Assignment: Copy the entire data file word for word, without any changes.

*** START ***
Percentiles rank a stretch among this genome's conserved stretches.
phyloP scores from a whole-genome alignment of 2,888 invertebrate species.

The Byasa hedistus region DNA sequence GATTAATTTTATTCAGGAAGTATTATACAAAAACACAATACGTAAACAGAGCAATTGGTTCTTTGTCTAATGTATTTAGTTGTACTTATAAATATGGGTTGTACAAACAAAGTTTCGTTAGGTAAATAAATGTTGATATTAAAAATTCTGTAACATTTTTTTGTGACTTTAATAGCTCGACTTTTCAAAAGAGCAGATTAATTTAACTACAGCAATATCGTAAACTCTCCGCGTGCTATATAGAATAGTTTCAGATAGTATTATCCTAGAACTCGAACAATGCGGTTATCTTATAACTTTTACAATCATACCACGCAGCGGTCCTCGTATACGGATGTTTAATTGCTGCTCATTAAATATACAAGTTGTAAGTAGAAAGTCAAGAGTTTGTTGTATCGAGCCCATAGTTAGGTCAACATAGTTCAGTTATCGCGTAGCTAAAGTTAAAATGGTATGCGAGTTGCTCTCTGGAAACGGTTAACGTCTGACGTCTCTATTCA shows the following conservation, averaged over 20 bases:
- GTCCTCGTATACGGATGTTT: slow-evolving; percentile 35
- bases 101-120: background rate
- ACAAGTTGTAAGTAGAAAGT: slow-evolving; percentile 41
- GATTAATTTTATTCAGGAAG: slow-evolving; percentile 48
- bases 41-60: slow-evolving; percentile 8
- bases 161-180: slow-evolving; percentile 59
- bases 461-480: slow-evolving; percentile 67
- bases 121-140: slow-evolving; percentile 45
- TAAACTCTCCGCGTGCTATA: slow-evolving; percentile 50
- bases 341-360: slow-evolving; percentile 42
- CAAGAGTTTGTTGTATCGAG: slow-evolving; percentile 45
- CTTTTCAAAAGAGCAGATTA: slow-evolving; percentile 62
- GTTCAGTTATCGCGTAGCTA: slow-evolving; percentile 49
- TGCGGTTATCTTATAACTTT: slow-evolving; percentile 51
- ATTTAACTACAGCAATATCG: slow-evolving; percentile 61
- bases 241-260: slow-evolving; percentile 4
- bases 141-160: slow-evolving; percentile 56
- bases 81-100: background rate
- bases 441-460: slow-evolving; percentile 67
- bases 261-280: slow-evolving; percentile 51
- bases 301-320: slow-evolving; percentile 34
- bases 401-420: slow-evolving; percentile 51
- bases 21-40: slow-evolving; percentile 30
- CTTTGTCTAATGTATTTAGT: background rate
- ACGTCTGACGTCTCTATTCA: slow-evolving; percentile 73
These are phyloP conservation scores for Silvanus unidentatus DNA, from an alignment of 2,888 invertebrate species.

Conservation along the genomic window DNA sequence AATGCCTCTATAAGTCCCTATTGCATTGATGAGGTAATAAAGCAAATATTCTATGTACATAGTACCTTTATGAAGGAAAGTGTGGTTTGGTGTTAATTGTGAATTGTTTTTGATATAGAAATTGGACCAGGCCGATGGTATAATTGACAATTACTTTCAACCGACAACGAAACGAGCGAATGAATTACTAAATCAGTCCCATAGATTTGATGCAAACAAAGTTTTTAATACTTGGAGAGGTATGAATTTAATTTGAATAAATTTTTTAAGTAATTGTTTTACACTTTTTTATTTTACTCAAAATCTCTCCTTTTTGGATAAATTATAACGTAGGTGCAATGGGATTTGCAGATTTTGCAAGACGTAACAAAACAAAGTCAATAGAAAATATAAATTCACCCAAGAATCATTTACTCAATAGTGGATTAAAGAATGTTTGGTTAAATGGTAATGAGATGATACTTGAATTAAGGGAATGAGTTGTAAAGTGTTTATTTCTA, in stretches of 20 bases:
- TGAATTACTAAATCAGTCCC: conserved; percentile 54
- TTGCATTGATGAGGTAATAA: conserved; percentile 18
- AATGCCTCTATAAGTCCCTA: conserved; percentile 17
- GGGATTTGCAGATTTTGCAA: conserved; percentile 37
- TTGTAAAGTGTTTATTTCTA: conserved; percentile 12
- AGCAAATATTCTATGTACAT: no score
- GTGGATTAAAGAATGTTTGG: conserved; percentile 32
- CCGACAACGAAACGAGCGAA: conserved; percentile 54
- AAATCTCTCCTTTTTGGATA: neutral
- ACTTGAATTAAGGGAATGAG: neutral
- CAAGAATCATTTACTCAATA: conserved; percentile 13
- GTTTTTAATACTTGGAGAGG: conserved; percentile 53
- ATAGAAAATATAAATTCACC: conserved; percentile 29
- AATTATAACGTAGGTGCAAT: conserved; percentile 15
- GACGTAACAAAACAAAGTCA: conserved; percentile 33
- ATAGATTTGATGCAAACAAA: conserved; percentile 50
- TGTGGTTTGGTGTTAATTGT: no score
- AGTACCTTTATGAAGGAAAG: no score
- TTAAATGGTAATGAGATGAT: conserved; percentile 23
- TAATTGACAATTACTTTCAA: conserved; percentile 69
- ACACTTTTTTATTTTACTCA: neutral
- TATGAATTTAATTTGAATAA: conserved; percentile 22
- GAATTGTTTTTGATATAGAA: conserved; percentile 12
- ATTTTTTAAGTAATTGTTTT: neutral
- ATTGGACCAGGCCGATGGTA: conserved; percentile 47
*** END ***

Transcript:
Percentiles rank a stretch among this genome's conserved stretches.
phyloP scores from a whole-genome alignment of 2,888 invertebrate species.

The Byasa hedistus region DNA sequence GATTAATTTTATTCAGGAAGTATTATACAAAAACACAATACGTAAACAGAGCAATTGGTTCTTTGTCTAATGTATTTAGTTGTACTTATAAATATGGGTTGTACAAACAAAGTTTCGTTAGGTAAATAAATGTTGATATTAAAAATTCTGTAACATTTTTTTGTGACTTTAATAGCTCGACTTTTCAAAAGAGCAGATTAATTTAACTACAGCAATATCGTAAACTCTCCGCGTGCTATATAGAATAGTTTCAGATAGTATTATCCTAGAACTCGAACAATGCGGTTATCTTATAACTTTTACAATCATACCACGCAGCGGTCCTCGTATACGGATGTTTAATTGCTGCTCATTAAATATACAAGTTGTAAGTAGAAAGTCAAGAGTTTGTTGTATCGAGCCCATAGTTAGGTCAACATAGTTCAGTTATCGCGTAGCTAAAGTTAAAATGGTATGCGAGTTGCTCTCTGGAAACGGTTAACGTCTGACGTCTCTATTCA shows the following conservation, averaged over 20 bases:
- GTCCTCGTATACGGATGTTT: slow-evolving; percentile 35
- bases 101-120: background rate
- ACAAGTTGTAAGTAGAAAGT: slow-evolving; percentile 41
- GATTAATTTTATTCAGGAAG: slow-evolving; percentile 48
- bases 41-60: slow-evolving; percentile 8
- bases 161-180: slow-evolving; percentile 59
- bases 461-480: slow-evolving; percentile 67
- bases 121-140: slow-evolving; percentile 45
- TAAACTCTCCGCGTGCTATA: slow-evolving; percentile 50
- bases 341-360: slow-evolving; percentile 42
- CAAGAGTTTGTTGTATCGAG: slow-evolving; percentile 45
- CTTTTCAAAAGAGCAGATTA: slow-evolving; percentile 62
- GTTCAGTTATCGCGTAGCTA: slow-evolving; percentile 49
- TGCGGTTATCTTATAACTTT: slow-evolving; percentile 51
- ATTTAACTACAGCAATATCG: slow-evolving; percentile 61
- bases 241-260: slow-evolving; percentile 4
- bases 141-160: slow-evolving; percentile 56
- bases 81-100: background rate
- bases 441-460: slow-evolving; percentile 67
- bases 261-280: slow-evolving; percentile 51
- bases 301-320: slow-evolving; percentile 34
- bases 401-420: slow-evolving; percentile 51
- bases 21-40: slow-evolving; percentile 30
- CTTTGTCTAATGTATTTAGT: background rate
- ACGTCTGACGTCTCTATTCA: slow-evolving; percentile 73
These are phyloP conservation scores for Silvanus unidentatus DNA, from an alignment of 2,888 invertebrate species.

Conservation along the genomic window DNA sequence AATGCCTCTATAAGTCCCTATTGCATTGATGAGGTAATAAAGCAAATATTCTATGTACATAGTACCTTTATGAAGGAAAGTGTGGTTTGGTGTTAATTGTGAATTGTTTTTGATATAGAAATTGGACCAGGCCGATGGTATAATTGACAATTACTTTCAACCGACAACGAAACGAGCGAATGAATTACTAAATCAGTCCCATAGATTTGATGCAAACAAAGTTTTTAATACTTGGAGAGGTATGAATTTAATTTGAATAAATTTTTTAAGTAATTGTTTTACACTTTTTTATTTTACTCAAAATCTCTCCTTTTTGGATAAATTATAACGTAGGTGCAATGGGATTTGCAGATTTTGCAAGACGTAACAAAACAAAGTCAATAGAAAATATAAATTCACCCAAGAATCATTTACTCAATAGTGGATTAAAGAATGTTTGGTTAAATGGTAATGAGATGATACTTGAATTAAGGGAATGAGTTGTAAAGTGTTTATTTCTA, in stretches of 20 bases:
- TGAATTACTAAATCAGTCCC: conserved; percentile 54
- TTGCATTGATGAGGTAATAA: conserved; percentile 18
- AATGCCTCTATAAGTCCCTA: conserved; percentile 17
- GGGATTTGCAGATTTTGCAA: conserved; percentile 37
- TTGTAAAGTGTTTATTTCTA: conserved; percentile 12
- AGCAAATATTCTATGTACAT: no score
- GTGGATTAAAGAATGTTTGG: conserved; percentile 32
- CCGACAACGAAACGAGCGAA: conserved; percentile 54
- AAATCTCTCCTTTTTGGATA: neutral
- ACTTGAATTAAGGGAATGAG: neutral
- CAAGAATCATTTACTCAATA: conserved; percentile 13
- GTTTTTAATACTTGGAGAGG: conserved; percentile 53
- ATAGAAAATATAAATTCACC: conserved; percentile 29
- AATTATAACGTAGGTGCAAT: conserved; percentile 15
- GACGTAACAAAACAAAGTCA: conserved; percentile 33
- ATAGATTTGATGCAAACAAA: conserved; percentile 50
- TGTGGTTTGGTGTTAATTGT: no score
- AGTACCTTTATGAAGGAAAG: no score
- TTAAATGGTAATGAGATGAT: conserved; percentile 23
- TAATTGACAATTACTTTCAA: conserved; percentile 69
- ACACTTTTTTATTTTACTCA: neutral
- TATGAATTTAATTTGAATAA: conserved; percentile 22
- GAATTGTTTTTGATATAGAA: conserved; percentile 12
- ATTTTTTAAGTAATTGTTTT: neutral
- ATTGGACCAGGCCGATGGTA: conserved; percentile 47